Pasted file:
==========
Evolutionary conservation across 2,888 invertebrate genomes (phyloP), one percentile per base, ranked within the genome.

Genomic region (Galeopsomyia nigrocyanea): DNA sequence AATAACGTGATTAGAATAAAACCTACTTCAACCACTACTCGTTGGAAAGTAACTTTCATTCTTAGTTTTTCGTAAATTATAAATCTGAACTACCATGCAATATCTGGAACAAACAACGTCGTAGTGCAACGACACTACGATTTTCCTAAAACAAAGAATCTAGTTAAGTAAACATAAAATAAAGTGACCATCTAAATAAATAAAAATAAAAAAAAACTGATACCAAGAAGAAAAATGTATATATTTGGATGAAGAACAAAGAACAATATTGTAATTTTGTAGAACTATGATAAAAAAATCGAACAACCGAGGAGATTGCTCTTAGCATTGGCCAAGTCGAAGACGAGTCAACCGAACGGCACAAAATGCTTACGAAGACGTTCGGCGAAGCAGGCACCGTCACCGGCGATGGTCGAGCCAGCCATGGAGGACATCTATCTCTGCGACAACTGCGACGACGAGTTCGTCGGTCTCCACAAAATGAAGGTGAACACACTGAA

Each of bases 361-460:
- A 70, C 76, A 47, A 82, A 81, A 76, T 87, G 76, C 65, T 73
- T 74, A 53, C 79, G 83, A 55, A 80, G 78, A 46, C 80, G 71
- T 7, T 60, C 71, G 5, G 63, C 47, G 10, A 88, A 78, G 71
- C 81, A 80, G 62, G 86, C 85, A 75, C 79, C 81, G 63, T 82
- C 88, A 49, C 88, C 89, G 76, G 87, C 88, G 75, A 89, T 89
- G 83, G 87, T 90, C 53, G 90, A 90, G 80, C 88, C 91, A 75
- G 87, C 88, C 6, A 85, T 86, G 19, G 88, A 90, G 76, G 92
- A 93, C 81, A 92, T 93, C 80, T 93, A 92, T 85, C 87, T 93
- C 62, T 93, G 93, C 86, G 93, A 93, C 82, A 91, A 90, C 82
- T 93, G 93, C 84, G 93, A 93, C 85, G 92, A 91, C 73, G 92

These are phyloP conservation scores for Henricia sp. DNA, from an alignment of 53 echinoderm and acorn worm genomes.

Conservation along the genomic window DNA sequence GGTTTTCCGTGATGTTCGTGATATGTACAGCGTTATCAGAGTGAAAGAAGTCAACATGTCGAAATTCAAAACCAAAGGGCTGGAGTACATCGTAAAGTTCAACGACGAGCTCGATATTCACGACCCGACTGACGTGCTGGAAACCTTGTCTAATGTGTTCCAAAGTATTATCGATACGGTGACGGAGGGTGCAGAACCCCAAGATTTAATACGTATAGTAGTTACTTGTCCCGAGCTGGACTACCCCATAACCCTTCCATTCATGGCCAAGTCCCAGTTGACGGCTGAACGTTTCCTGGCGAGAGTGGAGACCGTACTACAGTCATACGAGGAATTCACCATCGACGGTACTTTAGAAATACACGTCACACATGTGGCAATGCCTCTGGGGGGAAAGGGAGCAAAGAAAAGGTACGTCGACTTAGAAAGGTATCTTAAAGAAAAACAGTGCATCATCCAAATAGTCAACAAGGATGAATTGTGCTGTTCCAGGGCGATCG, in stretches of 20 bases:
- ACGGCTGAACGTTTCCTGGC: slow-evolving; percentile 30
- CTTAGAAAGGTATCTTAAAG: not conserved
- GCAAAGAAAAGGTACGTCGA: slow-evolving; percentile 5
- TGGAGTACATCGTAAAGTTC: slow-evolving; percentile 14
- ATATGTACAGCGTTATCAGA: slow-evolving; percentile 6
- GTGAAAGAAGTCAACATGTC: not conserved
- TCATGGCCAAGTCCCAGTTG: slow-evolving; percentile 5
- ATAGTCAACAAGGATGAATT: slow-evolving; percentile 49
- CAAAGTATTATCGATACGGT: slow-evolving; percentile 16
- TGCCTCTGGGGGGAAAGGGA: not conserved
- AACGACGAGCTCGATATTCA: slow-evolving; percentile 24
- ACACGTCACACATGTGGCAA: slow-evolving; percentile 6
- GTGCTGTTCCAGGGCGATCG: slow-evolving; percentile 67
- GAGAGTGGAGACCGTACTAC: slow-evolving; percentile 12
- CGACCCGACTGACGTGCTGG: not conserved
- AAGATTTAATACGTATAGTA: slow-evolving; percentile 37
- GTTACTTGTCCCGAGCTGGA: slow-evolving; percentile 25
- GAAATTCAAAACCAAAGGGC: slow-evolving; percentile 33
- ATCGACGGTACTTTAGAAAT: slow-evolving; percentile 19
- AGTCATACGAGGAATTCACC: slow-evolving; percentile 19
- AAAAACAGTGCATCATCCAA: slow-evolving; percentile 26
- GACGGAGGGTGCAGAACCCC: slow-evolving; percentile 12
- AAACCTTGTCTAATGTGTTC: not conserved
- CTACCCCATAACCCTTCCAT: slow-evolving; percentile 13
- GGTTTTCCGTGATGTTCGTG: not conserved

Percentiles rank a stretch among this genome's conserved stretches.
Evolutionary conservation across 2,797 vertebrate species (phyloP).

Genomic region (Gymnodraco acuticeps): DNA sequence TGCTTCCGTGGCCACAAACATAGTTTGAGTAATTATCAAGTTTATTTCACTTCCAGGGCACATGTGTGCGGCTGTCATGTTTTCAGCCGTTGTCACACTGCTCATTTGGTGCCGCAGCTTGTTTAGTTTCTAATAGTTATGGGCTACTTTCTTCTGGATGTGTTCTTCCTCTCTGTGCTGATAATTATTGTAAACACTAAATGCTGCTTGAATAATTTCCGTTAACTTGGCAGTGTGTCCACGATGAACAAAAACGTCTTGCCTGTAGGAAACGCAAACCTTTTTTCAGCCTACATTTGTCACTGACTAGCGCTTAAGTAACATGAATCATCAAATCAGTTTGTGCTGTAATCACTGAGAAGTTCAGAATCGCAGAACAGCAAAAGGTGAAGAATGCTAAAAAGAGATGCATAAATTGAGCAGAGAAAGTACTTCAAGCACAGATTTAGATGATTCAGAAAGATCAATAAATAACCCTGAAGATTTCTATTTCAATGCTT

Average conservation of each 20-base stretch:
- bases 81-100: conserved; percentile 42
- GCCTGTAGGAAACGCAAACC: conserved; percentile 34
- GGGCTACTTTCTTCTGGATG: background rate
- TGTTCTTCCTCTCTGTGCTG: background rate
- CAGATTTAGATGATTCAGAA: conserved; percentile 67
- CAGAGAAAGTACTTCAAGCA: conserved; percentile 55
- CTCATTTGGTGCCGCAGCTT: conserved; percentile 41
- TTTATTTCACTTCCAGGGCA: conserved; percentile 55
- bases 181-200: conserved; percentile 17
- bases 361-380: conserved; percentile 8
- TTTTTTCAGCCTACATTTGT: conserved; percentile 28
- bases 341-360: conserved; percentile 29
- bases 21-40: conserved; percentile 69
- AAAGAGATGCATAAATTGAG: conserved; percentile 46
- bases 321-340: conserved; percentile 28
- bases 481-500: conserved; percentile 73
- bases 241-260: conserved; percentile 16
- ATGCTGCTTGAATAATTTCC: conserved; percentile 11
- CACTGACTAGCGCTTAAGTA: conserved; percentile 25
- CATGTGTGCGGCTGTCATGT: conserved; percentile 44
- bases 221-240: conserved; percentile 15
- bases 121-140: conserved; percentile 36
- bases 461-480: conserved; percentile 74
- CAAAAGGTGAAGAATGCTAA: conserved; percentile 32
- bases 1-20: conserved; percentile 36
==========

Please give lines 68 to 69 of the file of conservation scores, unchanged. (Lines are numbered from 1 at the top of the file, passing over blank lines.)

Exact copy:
- CAAAAGGTGAAGAATGCTAA: conserved; percentile 32
- bases 1-20: conserved; percentile 36